The new proposed loan scheme will disproportionately affect those from rural and agricultural backgrounds, according to the Union of Students in Ireland and the Irish Farmers Association, who met last Friday.
Kevin Donoghue, USI President
Commenting on the proposals Kevin Donoghue, USI president said, “Any implementation of the new proposed loan scheme for students would disproportionately affect those from rural and agricultural backgrounds, deter them from applying to college, and widen the gap between urban and rural opportunities. People from rural backgrounds are more likely to be on 3rd level grants and so are more likely to be affected by the new proposals.”
Mr Donoghue added, “Introducing things like asset testing for grants and replacing grant payments with loans will disproportionately affect those in rural backgrounds and farmers. Students from rural and agricultural backgrounds already face higher costs than those who are from urban areas, especially with expenses like accommodation and transportation.”
Commenting on the proposals IFA Farm Business Chairman Tom Doyle said, “The farming community would not tolerate any changes which would result in children from low income farm families being excluded from third level grants.”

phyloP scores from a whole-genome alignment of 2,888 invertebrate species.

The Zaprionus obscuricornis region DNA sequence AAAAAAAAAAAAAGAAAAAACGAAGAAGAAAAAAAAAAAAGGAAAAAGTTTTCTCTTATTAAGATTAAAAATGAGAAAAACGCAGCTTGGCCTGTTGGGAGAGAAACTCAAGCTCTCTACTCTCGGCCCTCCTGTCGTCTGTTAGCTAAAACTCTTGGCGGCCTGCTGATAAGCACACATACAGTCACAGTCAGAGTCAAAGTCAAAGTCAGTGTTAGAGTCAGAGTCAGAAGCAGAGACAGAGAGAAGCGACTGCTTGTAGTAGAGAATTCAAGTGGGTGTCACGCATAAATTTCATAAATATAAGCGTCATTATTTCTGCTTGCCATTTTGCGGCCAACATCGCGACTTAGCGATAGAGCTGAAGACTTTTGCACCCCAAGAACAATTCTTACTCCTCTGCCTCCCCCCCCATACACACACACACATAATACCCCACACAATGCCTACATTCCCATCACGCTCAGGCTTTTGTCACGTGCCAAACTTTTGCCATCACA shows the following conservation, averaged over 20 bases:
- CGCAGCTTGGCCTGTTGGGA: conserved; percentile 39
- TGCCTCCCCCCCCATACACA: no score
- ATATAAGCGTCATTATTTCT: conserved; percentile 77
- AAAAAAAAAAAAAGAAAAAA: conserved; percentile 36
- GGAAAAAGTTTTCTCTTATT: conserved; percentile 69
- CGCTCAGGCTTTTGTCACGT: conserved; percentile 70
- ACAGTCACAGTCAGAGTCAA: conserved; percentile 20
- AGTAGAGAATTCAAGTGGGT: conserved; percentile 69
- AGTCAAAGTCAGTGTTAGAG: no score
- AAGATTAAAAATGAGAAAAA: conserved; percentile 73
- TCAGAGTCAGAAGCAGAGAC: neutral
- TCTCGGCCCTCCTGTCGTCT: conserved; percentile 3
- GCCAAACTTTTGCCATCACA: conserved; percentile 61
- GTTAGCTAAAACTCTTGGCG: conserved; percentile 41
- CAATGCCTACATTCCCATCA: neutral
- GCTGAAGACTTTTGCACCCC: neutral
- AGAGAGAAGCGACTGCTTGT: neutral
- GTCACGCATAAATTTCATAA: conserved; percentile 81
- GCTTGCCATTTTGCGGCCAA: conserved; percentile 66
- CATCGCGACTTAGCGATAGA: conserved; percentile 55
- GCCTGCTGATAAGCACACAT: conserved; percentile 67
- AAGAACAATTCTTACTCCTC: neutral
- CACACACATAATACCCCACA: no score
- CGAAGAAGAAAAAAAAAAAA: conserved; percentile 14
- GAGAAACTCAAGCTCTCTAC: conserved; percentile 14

There are currently 56 3rd level agricultural courses of offer, covering a range of cutting-edge contemporary technologies and approaches to modern farming in Ireland.
Mr Doyle added, “With a 45% increase in the value of food and drink exports achieved since 2009, Ireland’s agri-food sector has been a driving force of export growth and national economic recovery. The sectors performance and associated increased employment opportunities have resulted in a huge surge in enrolment numbers for agricultural and agri food courses. The Irish government needs to ensure equality of access to third level education for low income farm families to fully deliver on the potential and growth opportunities in the sector.”
The agri-food sector in Ireland contributes a value of €26bn (gross turnover) to the national economy, generates 7.6% of gross value added (GVA), almost 12.3% of Ireland’s exports and provides 8.6% of national employment. Due to low levels of import dependence, and profit repatriation on one hand and high levels of investment in the local economy on the other, the sector provides balanced growth which has been felt throughout the country.